During my hike there were a lot of ripe bilberries and cloudberries at the side of the trail, so we decided to pick some as a snack and to bring home. My huskies think of the bilberries as nature’s free dogtreat, which makes it a little harder to actually have any berries left to bring home.

Close to the end of our hike we came across the gorge of Rykimäkero. This gorge originated when the rockbed started to tear. It’s a beautiful place to sit down and take some time to admire the power of nature. There is also a shelter, named Rykimäkuru, next to the gorge.

After this our hike came to an end. We were all satisfied by the things we had seen and experienced and can’t wait for the fall colors to start showing. Then we will follow the same trail once again and enjoy the beauty that autumn season gives us.

More information about the Rykimäkero trail and how to get there can be found here >>

I like to use this pdf-map to find my way through the national park. All the shelters and rest places can also be found on this map.

Catching the end of the midnight sun in Pyhä-Luosto national park

➡ +/- 5 km
? 1 campfire site
? Location on the map
⚫⚫⚪ Moderate

If you visit Lapland in summer you can’t get around it, the midnight sun! It’s an amazing natural phenomenon above the arctic circle that brings us daylight for 24 hours a day during a big part of summer. This is because the sun doesn’t set for a couple of days or weeks (depending on your location).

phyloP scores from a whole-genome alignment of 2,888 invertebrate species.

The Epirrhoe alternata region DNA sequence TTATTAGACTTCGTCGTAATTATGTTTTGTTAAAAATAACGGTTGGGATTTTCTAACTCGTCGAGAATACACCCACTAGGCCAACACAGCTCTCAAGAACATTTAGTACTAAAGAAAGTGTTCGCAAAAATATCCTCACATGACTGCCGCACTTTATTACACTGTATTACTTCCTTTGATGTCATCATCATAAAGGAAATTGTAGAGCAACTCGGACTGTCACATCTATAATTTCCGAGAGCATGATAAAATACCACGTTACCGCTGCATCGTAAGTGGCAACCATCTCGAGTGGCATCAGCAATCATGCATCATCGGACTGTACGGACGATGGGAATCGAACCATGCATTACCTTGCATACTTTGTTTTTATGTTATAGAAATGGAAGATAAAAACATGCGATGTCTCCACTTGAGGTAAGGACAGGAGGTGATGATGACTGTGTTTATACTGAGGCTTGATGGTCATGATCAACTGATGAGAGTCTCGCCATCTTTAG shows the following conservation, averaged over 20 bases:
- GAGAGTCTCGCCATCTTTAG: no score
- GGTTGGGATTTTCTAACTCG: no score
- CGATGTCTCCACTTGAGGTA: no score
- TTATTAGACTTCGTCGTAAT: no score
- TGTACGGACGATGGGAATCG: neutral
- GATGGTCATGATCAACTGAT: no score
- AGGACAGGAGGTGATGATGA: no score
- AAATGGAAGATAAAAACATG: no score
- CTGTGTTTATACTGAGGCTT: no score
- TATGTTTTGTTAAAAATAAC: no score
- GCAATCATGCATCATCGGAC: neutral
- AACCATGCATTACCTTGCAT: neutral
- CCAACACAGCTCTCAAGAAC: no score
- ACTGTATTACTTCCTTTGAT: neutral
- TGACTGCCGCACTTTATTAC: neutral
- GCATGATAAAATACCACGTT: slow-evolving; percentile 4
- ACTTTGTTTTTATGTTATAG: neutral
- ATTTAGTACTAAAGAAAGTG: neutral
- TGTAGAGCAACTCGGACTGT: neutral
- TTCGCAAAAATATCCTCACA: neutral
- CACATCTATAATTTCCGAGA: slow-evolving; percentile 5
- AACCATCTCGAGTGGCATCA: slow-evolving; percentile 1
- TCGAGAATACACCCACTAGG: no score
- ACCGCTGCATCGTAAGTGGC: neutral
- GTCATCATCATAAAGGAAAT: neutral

It’s really special to experience the midnight sun for the first time, my first time wasn’t that long ago! You feel revived and full of energy, especially after the dark and cold winters we have here in Lapland.

Even though the midnight sun is really special, it’s also a special time when the sun will set again, so I decided to take a look at it from the mountains in Pyhä-Luosto national park.

I know my way around the area and the trails and decide to take my favourite hike up the hill, following the Luosto nature Hiking trail ( more information below).

The beginning of the trail isn’t that scenic but after about 10 minutes the views are only getting better by every step you take. The trail can be quite steep and rocky but it’s totally worth it once you see the view.

During the hike I could just hear the paws of my dogs making their way through the bushes and over the stones just making their way to the top with me, not knowing what was waiting for them.

Once me and my dogs arrived at the top we took some time to rest, get some treats and enjoy the view and sounds of nature while waiting for the sun to set.

Once the sun had set we made our way back down through the same trail that brought us to the top while keeping the beautiful views in our minds. And realizing that winter is just around the corner again. Then we can enjoy the beautiful Northern lights at the exact same spot.

 

Information about the national park, how to get there and the trail can be found here.

I personally use this map! The trail I followed (until the top is reached) is called Luosto nature Hiking trail 18km, green colour.